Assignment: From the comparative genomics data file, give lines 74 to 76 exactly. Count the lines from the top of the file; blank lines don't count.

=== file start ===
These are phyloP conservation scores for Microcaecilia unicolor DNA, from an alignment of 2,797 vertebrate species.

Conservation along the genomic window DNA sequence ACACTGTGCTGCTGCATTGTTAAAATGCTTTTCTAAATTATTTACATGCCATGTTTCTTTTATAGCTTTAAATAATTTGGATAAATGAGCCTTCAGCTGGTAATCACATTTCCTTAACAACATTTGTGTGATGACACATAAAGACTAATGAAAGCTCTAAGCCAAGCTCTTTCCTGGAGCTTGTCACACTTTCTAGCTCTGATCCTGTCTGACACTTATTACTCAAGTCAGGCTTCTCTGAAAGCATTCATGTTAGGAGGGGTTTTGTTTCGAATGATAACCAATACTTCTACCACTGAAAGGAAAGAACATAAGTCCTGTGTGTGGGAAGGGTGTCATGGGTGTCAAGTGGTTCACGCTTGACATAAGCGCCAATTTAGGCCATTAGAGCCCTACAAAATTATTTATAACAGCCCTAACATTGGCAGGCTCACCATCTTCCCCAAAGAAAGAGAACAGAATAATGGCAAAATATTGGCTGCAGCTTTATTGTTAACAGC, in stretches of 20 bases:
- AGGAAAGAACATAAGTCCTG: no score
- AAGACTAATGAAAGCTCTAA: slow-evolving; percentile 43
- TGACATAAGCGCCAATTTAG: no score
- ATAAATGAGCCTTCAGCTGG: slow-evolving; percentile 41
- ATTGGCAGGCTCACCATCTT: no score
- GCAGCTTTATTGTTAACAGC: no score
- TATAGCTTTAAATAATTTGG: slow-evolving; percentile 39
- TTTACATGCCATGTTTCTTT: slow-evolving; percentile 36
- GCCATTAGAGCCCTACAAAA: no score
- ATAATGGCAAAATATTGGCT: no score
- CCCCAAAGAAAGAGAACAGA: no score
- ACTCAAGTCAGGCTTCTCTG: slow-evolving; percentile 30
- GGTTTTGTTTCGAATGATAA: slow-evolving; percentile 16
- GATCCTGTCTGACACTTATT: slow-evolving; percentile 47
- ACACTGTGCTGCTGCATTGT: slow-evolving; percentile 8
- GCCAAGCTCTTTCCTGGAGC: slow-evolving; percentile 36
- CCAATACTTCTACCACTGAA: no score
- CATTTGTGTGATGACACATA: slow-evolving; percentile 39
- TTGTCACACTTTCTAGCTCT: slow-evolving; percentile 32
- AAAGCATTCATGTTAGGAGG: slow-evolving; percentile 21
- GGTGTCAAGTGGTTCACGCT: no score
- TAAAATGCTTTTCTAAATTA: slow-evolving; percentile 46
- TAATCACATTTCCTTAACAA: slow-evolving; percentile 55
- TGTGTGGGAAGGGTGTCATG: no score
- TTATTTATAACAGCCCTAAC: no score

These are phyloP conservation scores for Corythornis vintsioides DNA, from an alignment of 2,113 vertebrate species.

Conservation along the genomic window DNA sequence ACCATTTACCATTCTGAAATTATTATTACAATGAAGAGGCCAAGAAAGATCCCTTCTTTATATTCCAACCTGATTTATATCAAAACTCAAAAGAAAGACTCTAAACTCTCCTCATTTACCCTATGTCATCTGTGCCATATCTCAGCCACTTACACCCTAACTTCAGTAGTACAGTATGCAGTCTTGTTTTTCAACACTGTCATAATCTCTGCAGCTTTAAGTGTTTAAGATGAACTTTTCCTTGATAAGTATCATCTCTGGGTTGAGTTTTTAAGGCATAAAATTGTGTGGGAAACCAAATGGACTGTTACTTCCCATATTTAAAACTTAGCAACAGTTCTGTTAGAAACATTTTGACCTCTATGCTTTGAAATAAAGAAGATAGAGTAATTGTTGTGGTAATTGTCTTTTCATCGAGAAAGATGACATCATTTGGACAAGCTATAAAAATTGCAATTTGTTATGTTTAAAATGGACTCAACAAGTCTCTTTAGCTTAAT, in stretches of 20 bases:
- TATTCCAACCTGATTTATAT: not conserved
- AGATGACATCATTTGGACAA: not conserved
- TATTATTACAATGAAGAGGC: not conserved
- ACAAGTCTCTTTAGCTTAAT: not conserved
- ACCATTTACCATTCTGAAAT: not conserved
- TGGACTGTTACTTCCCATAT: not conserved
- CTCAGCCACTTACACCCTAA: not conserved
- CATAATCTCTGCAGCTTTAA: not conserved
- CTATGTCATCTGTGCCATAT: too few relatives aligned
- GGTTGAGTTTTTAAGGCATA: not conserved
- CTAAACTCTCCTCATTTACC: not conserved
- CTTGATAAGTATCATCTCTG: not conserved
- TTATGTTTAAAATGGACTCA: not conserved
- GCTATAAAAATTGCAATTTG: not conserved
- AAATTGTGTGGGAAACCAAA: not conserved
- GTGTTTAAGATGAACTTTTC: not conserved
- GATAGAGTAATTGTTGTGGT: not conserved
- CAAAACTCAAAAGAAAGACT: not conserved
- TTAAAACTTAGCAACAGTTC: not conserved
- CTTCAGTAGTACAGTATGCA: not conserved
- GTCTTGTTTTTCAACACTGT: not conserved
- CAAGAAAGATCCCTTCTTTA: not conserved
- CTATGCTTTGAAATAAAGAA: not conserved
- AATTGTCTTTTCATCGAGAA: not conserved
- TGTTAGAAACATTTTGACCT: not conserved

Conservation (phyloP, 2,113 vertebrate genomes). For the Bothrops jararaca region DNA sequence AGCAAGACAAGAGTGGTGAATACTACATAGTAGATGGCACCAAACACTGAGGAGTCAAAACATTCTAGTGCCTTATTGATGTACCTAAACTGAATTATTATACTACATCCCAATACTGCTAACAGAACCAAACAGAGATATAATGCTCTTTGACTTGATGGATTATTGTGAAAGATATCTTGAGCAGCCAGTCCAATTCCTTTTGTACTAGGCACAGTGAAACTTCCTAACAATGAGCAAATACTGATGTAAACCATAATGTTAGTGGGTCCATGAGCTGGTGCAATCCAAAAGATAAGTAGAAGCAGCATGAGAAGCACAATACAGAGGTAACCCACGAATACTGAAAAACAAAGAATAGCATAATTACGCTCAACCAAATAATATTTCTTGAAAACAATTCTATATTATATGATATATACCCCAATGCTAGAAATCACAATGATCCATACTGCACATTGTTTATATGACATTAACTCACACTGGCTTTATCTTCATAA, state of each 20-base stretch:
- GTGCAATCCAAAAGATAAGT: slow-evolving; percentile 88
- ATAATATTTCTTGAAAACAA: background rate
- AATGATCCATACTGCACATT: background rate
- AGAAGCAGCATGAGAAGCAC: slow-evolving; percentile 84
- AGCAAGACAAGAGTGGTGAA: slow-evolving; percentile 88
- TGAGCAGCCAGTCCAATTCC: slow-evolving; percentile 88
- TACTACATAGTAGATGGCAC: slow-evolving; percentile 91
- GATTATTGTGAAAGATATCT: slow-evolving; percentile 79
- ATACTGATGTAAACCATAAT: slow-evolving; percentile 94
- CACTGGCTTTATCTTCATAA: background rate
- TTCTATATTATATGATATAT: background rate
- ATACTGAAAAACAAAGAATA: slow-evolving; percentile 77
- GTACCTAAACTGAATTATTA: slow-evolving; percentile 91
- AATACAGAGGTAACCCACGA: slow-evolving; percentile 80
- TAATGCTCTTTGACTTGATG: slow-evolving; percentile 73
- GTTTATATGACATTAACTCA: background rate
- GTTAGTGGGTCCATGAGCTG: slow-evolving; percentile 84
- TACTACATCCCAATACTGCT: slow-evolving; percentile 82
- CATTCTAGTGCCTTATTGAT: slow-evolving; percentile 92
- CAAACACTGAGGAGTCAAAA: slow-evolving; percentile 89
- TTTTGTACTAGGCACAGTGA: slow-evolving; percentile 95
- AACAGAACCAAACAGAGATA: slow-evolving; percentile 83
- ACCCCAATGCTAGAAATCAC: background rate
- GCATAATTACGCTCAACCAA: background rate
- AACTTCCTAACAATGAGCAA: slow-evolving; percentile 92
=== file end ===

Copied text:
- CATTCTAGTGCCTTATTGAT: slow-evolving; percentile 92
- CAAACACTGAGGAGTCAAAA: slow-evolving; percentile 89
- TTTTGTACTAGGCACAGTGA: slow-evolving; percentile 95